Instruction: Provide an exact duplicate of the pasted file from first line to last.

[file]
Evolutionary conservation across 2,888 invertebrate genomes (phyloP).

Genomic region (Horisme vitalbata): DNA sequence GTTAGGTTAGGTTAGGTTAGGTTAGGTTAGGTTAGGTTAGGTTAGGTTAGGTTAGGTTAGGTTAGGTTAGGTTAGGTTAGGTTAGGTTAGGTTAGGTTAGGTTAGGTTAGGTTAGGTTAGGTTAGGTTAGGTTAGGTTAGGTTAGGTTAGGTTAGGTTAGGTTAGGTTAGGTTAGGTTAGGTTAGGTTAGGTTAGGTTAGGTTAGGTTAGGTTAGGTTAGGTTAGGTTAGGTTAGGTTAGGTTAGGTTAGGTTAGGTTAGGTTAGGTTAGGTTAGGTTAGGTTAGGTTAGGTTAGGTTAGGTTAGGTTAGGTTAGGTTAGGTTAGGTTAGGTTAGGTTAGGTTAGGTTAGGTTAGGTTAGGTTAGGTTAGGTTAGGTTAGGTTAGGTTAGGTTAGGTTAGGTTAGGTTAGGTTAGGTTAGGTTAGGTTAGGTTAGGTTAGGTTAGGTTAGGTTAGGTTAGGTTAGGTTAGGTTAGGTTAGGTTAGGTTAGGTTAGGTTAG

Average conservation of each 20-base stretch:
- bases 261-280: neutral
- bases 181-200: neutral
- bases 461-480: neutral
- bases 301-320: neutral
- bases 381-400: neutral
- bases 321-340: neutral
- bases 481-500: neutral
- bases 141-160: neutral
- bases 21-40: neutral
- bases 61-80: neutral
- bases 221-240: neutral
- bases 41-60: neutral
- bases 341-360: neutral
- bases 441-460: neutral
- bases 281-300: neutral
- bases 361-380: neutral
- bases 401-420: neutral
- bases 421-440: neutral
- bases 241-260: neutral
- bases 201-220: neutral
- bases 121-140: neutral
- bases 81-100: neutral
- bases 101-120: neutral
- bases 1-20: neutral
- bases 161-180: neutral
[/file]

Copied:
Evolutionary conservation across 2,888 invertebrate genomes (phyloP).

Genomic region (Horisme vitalbata): DNA sequence GTTAGGTTAGGTTAGGTTAGGTTAGGTTAGGTTAGGTTAGGTTAGGTTAGGTTAGGTTAGGTTAGGTTAGGTTAGGTTAGGTTAGGTTAGGTTAGGTTAGGTTAGGTTAGGTTAGGTTAGGTTAGGTTAGGTTAGGTTAGGTTAGGTTAGGTTAGGTTAGGTTAGGTTAGGTTAGGTTAGGTTAGGTTAGGTTAGGTTAGGTTAGGTTAGGTTAGGTTAGGTTAGGTTAGGTTAGGTTAGGTTAGGTTAGGTTAGGTTAGGTTAGGTTAGGTTAGGTTAGGTTAGGTTAGGTTAGGTTAGGTTAGGTTAGGTTAGGTTAGGTTAGGTTAGGTTAGGTTAGGTTAGGTTAGGTTAGGTTAGGTTAGGTTAGGTTAGGTTAGGTTAGGTTAGGTTAGGTTAGGTTAGGTTAGGTTAGGTTAGGTTAGGTTAGGTTAGGTTAGGTTAGGTTAGGTTAGGTTAGGTTAGGTTAGGTTAGGTTAGGTTAGGTTAGGTTAGGTTAG

Average conservation of each 20-base stretch:
- bases 261-280: neutral
- bases 181-200: neutral
- bases 461-480: neutral
- bases 301-320: neutral
- bases 381-400: neutral
- bases 321-340: neutral
- bases 481-500: neutral
- bases 141-160: neutral
- bases 21-40: neutral
- bases 61-80: neutral
- bases 221-240: neutral
- bases 41-60: neutral
- bases 341-360: neutral
- bases 441-460: neutral
- bases 281-300: neutral
- bases 361-380: neutral
- bases 401-420: neutral
- bases 421-440: neutral
- bases 241-260: neutral
- bases 201-220: neutral
- bases 121-140: neutral
- bases 81-100: neutral
- bases 101-120: neutral
- bases 1-20: neutral
- bases 161-180: neutral